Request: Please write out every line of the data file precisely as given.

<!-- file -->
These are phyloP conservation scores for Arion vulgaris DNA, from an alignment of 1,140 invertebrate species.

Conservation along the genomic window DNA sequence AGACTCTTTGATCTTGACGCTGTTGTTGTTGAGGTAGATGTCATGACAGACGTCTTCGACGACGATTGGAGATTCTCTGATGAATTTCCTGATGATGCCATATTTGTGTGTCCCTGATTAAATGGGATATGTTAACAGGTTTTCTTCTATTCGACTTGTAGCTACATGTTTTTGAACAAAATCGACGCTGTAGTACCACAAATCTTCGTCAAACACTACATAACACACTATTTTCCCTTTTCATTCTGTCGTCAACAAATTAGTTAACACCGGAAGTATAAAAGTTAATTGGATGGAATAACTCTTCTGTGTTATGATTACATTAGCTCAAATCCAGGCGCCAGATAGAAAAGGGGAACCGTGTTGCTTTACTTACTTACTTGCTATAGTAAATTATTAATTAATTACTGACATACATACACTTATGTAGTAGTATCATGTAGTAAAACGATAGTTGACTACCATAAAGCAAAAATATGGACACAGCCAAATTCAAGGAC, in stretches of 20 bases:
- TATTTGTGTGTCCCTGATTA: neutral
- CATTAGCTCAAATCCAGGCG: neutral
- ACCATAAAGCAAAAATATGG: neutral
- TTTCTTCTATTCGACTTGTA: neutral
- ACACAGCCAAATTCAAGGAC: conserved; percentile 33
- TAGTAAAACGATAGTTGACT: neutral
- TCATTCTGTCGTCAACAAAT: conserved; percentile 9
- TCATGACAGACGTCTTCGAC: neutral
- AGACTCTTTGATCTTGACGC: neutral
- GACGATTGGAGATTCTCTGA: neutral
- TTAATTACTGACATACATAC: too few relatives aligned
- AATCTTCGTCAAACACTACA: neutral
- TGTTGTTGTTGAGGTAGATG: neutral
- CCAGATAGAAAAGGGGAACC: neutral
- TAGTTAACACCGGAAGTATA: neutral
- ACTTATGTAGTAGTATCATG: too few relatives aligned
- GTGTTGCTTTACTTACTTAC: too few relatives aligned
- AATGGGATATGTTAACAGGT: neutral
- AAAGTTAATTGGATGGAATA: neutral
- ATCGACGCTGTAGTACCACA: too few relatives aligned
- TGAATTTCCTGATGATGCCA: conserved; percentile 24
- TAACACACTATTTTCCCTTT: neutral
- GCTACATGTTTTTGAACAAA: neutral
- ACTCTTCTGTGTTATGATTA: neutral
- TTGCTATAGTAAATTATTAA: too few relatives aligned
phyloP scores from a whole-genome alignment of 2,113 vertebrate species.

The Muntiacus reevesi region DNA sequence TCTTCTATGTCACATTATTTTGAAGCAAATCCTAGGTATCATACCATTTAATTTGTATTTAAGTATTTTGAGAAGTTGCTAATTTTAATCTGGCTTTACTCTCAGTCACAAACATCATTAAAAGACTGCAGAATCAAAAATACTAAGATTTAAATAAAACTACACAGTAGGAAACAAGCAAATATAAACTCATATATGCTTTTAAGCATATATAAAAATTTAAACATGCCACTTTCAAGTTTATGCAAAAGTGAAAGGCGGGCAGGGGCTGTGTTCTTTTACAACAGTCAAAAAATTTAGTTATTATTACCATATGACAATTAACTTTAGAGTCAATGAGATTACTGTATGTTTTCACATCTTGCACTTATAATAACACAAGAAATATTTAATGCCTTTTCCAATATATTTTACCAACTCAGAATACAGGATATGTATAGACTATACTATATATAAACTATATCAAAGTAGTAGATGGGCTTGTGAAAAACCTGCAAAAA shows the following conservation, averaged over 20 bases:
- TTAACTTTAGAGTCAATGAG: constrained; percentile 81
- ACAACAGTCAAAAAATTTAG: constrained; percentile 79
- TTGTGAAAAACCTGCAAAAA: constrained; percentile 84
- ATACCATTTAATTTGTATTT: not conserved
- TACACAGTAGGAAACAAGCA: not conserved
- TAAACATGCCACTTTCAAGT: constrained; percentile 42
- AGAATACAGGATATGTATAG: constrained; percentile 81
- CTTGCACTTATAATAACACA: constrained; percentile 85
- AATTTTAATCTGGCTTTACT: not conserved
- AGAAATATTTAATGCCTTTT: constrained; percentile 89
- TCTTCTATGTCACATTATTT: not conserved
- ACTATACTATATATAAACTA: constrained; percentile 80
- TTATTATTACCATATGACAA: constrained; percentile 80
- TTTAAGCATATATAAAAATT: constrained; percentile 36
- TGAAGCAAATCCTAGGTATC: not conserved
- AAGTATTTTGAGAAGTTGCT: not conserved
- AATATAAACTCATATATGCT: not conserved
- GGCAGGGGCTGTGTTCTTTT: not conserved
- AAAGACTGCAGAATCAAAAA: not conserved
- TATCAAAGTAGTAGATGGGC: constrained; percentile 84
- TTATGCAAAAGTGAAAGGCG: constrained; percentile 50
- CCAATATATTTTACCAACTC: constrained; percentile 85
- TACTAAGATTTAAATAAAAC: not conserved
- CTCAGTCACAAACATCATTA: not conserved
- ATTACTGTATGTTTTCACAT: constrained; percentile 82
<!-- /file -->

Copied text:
These are phyloP conservation scores for Arion vulgaris DNA, from an alignment of 1,140 invertebrate species.

Conservation along the genomic window DNA sequence AGACTCTTTGATCTTGACGCTGTTGTTGTTGAGGTAGATGTCATGACAGACGTCTTCGACGACGATTGGAGATTCTCTGATGAATTTCCTGATGATGCCATATTTGTGTGTCCCTGATTAAATGGGATATGTTAACAGGTTTTCTTCTATTCGACTTGTAGCTACATGTTTTTGAACAAAATCGACGCTGTAGTACCACAAATCTTCGTCAAACACTACATAACACACTATTTTCCCTTTTCATTCTGTCGTCAACAAATTAGTTAACACCGGAAGTATAAAAGTTAATTGGATGGAATAACTCTTCTGTGTTATGATTACATTAGCTCAAATCCAGGCGCCAGATAGAAAAGGGGAACCGTGTTGCTTTACTTACTTACTTGCTATAGTAAATTATTAATTAATTACTGACATACATACACTTATGTAGTAGTATCATGTAGTAAAACGATAGTTGACTACCATAAAGCAAAAATATGGACACAGCCAAATTCAAGGAC, in stretches of 20 bases:
- TATTTGTGTGTCCCTGATTA: neutral
- CATTAGCTCAAATCCAGGCG: neutral
- ACCATAAAGCAAAAATATGG: neutral
- TTTCTTCTATTCGACTTGTA: neutral
- ACACAGCCAAATTCAAGGAC: conserved; percentile 33
- TAGTAAAACGATAGTTGACT: neutral
- TCATTCTGTCGTCAACAAAT: conserved; percentile 9
- TCATGACAGACGTCTTCGAC: neutral
- AGACTCTTTGATCTTGACGC: neutral
- GACGATTGGAGATTCTCTGA: neutral
- TTAATTACTGACATACATAC: too few relatives aligned
- AATCTTCGTCAAACACTACA: neutral
- TGTTGTTGTTGAGGTAGATG: neutral
- CCAGATAGAAAAGGGGAACC: neutral
- TAGTTAACACCGGAAGTATA: neutral
- ACTTATGTAGTAGTATCATG: too few relatives aligned
- GTGTTGCTTTACTTACTTAC: too few relatives aligned
- AATGGGATATGTTAACAGGT: neutral
- AAAGTTAATTGGATGGAATA: neutral
- ATCGACGCTGTAGTACCACA: too few relatives aligned
- TGAATTTCCTGATGATGCCA: conserved; percentile 24
- TAACACACTATTTTCCCTTT: neutral
- GCTACATGTTTTTGAACAAA: neutral
- ACTCTTCTGTGTTATGATTA: neutral
- TTGCTATAGTAAATTATTAA: too few relatives aligned
phyloP scores from a whole-genome alignment of 2,113 vertebrate species.

The Muntiacus reevesi region DNA sequence TCTTCTATGTCACATTATTTTGAAGCAAATCCTAGGTATCATACCATTTAATTTGTATTTAAGTATTTTGAGAAGTTGCTAATTTTAATCTGGCTTTACTCTCAGTCACAAACATCATTAAAAGACTGCAGAATCAAAAATACTAAGATTTAAATAAAACTACACAGTAGGAAACAAGCAAATATAAACTCATATATGCTTTTAAGCATATATAAAAATTTAAACATGCCACTTTCAAGTTTATGCAAAAGTGAAAGGCGGGCAGGGGCTGTGTTCTTTTACAACAGTCAAAAAATTTAGTTATTATTACCATATGACAATTAACTTTAGAGTCAATGAGATTACTGTATGTTTTCACATCTTGCACTTATAATAACACAAGAAATATTTAATGCCTTTTCCAATATATTTTACCAACTCAGAATACAGGATATGTATAGACTATACTATATATAAACTATATCAAAGTAGTAGATGGGCTTGTGAAAAACCTGCAAAAA shows the following conservation, averaged over 20 bases:
- TTAACTTTAGAGTCAATGAG: constrained; percentile 81
- ACAACAGTCAAAAAATTTAG: constrained; percentile 79
- TTGTGAAAAACCTGCAAAAA: constrained; percentile 84
- ATACCATTTAATTTGTATTT: not conserved
- TACACAGTAGGAAACAAGCA: not conserved
- TAAACATGCCACTTTCAAGT: constrained; percentile 42
- AGAATACAGGATATGTATAG: constrained; percentile 81
- CTTGCACTTATAATAACACA: constrained; percentile 85
- AATTTTAATCTGGCTTTACT: not conserved
- AGAAATATTTAATGCCTTTT: constrained; percentile 89
- TCTTCTATGTCACATTATTT: not conserved
- ACTATACTATATATAAACTA: constrained; percentile 80
- TTATTATTACCATATGACAA: constrained; percentile 80
- TTTAAGCATATATAAAAATT: constrained; percentile 36
- TGAAGCAAATCCTAGGTATC: not conserved
- AAGTATTTTGAGAAGTTGCT: not conserved
- AATATAAACTCATATATGCT: not conserved
- GGCAGGGGCTGTGTTCTTTT: not conserved
- AAAGACTGCAGAATCAAAAA: not conserved
- TATCAAAGTAGTAGATGGGC: constrained; percentile 84
- TTATGCAAAAGTGAAAGGCG: constrained; percentile 50
- CCAATATATTTTACCAACTC: constrained; percentile 85
- TACTAAGATTTAAATAAAAC: not conserved
- CTCAGTCACAAACATCATTA: not conserved
- ATTACTGTATGTTTTCACAT: constrained; percentile 82